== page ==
Home » Minnesota Trooper Charged With Murder in Black Motorist’s Death

Minnesota Trooper Charged With Murder in Black Motorist’s Death

A trooper with the Minnesota State Patrol is facing a trio of felony counts for the fatal shooting of a motorist during a routine traffic stop last July, authorities announced.

Trooper Ryan Londregan is charged with second-degree unintentional murder, first-degree assault, and second-degree manslaughter over Ricky Cobb II’s death, Hennepin County Attorney Mary Moriarty said at a press conference on Wednesday. The 33-year-old Cobb, who is Black, was shot dead by the white trooper after being pulled over in North Minneapolis for a minor equipment violation.

“A critical component of the work of the Minnesota State Patrol is engaging with drivers during motor vehicle stops,” Moriarty said. “This is something that State Troopers do every day, and, as a result, they receive extensive training on how to do so safely and effectively. Trooper Londregan did not follow this training.”

While deadly force by police “is justified in some circumstances,” the circumstances here “did not justify the use of deadly force,” read a companion statement issued by Moriarty’s office.

Londregan’s attorney, Chris Madel, directed The Daily Beast to a video statement and a court filing submitted in response to the charges, disputing the state’s findings. In the statement, Madel claimed Moriarty “has provided sweetheart deals to murderers and kidnappers, and now, today, she charges a hero. This County Attorney is literally out of control. Open season on law enforcement must end. And it’s going to end with this case.”

Londregan had been on the force for about a year-and-a-half at the time of the shooting.

Troopers stopped Cobb’s silver Ford Fusion shortly before 2 a.m. on July 31, 2023, for driving at night without headlights, according to the criminal complaint against Londregan. About 20 minutes later, Londregan arrived on the scene, it says. One of the other troopers told Londregan that Cobb, a father of five, was wanted for violating a protective order in Ramsey County, “though there was no arrest warrant outstanding in that case,” the complaint states.

Cobb was ordered out of the car, without being given a reason, the complaint goes on. He asked if there was a warrant out for his arrest, and the troopers told him there was not, it says.

“Can y’all keep it a buck with me, bro?” Cobb pleaded, according to body cam footage cited in the complaint. “Y’all pulled me over for my headlights.”

“Yep,” an unidentified trooper responded. “We’re way past that.”

Cobb’s hands were away from the steering wheel, he was not touching the gear shift, and the car was in park, the complaint states. When Cobb continued to ask what was going on, the unnamed trooper told Cobb that he was now under arrest.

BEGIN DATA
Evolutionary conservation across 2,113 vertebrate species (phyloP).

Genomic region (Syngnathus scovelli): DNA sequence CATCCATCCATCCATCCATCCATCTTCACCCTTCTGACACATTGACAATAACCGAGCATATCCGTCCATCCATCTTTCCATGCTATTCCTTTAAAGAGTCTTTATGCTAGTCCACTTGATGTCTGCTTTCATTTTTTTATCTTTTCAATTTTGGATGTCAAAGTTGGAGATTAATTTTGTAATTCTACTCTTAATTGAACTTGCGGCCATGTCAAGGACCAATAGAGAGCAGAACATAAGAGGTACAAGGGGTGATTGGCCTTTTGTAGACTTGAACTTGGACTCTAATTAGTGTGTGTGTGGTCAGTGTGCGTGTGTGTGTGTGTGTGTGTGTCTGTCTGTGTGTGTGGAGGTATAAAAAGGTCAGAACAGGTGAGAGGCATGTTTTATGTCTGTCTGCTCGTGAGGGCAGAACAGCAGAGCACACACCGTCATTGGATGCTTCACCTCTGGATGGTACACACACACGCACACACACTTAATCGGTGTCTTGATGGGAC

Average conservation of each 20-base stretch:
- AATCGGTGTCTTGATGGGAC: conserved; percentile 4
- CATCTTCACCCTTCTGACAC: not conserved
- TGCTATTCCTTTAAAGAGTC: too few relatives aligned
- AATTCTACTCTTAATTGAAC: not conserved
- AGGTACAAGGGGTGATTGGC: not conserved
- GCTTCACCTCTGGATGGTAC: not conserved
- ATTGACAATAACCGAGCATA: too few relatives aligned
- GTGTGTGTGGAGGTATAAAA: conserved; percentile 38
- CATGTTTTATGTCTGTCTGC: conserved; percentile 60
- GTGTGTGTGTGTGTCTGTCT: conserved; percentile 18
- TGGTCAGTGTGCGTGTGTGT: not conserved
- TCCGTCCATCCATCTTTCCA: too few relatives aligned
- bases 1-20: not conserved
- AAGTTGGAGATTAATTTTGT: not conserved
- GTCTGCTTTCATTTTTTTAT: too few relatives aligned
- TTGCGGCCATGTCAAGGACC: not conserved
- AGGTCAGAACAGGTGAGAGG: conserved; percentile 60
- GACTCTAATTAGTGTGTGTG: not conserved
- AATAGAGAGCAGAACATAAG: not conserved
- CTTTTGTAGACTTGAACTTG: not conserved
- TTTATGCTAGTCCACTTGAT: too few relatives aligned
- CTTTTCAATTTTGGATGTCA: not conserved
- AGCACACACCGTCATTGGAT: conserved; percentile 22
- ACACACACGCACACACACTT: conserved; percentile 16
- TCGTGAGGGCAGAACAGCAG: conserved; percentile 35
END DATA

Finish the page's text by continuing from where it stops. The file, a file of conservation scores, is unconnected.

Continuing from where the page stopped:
At that moment, Londregan—who was standing by the front passenger door—reached inside the car and unlocked the door, according to the complaint. As Londregan opened the door, Cobb shifted the car into drive and took his foot off the brake, it says. The car began to roll slowly forward, so Londregan and the other troopers walked swiftly to keep up with it, according to the complaint. But as the trooper closest to Cobb reached inside toward Cobb’s seatbelt, Londregan reached for his gun, the complaint says.

Seconds later, Londregan fired twice, hitting Cobb in the torso both times, according to the complaint. Cobb’s car continued rolling, coming to a stop against a concrete median a quarter-mile away. He was pronounced dead at the scene.

“The gunshot wounds which caused the death were those fired by the defendant,” the complaint states.

Hennepin County Attorney’s Office

According to an Aug. 3 news release from the Minnesota Bureau of Criminal Apprehension (BCA), which investigated the shooting, cops “found two cartridge casings, a cell phone and handgun, which was on the floor behind the center console in the back of Cobb’s vehicle. At no point on available video is Cobb II seen holding the gun.”

The BCA handed the case over to Moriarty’s office in September. Moriarty said at the time that certain members of the state patrol had “refused to cooperate with the BCA’s investigation.” On Wednesday, she said, “Our hearts are with Ricky Cobb’s family today, who are grieving an unimaginable loss. I know that they are devastated and will continue to feel this loss for the rest of their lives.”

In a statement issued after Moriarty announced the charges against Londregan, Minnesota State Patrol Col. Matt Langer called it “a sad situation for everyone involved.”

“We acknowledge the deep loss felt by Mr. Cobb’s family and friends,” Langer said. “We also recognize the gravity of this situation for the State Patrol and our troopers tasked with making difficult split-second decisions. In accordance with the troopers’ labor contract, Trooper Ryan Londregan will remain on paid leave while an investigation by the Department of Public Safety’s Internal Affairs Division is completed. That investigation has begun and will inform employment decisions.”

If convicted, Londregan faces up to 15 years on the second-degree unintentional murder charge alone, according to Moriarty.


January 2024